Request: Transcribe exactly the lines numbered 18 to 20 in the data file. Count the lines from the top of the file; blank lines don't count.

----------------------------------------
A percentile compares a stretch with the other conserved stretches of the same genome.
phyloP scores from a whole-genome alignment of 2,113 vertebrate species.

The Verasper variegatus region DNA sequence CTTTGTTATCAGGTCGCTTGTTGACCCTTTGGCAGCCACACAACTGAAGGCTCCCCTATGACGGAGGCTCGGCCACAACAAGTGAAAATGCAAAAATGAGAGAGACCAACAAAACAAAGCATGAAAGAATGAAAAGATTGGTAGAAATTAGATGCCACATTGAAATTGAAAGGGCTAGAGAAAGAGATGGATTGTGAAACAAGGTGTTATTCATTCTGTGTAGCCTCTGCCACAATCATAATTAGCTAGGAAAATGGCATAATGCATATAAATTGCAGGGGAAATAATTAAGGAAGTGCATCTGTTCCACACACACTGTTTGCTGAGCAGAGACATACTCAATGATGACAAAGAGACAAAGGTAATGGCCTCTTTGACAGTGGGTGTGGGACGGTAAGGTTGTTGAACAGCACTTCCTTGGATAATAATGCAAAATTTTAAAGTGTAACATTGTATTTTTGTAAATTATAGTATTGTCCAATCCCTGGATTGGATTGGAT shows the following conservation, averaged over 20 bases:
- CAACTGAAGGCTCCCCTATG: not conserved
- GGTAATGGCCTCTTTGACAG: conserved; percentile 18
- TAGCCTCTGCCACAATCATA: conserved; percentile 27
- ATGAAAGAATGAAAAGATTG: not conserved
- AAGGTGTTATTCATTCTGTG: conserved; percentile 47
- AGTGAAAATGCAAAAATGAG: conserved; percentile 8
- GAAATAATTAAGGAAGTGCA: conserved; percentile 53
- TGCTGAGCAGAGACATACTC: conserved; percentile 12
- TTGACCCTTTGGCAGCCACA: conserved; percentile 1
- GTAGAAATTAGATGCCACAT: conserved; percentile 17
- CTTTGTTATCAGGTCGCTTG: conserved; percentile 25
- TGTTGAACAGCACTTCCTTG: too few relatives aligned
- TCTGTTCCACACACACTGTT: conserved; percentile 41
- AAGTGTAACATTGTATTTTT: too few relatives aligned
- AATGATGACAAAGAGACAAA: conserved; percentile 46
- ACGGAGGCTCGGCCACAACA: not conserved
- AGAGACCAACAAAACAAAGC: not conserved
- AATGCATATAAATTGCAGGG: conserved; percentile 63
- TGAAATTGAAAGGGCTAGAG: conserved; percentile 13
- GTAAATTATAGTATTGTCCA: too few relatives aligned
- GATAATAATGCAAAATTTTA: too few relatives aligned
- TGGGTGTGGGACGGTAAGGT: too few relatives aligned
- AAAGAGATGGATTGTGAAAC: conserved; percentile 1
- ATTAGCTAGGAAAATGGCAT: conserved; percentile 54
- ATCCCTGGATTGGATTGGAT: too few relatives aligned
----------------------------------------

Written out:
- AATGATGACAAAGAGACAAA: conserved; percentile 46
- ACGGAGGCTCGGCCACAACA: not conserved
- AGAGACCAACAAAACAAAGC: not conserved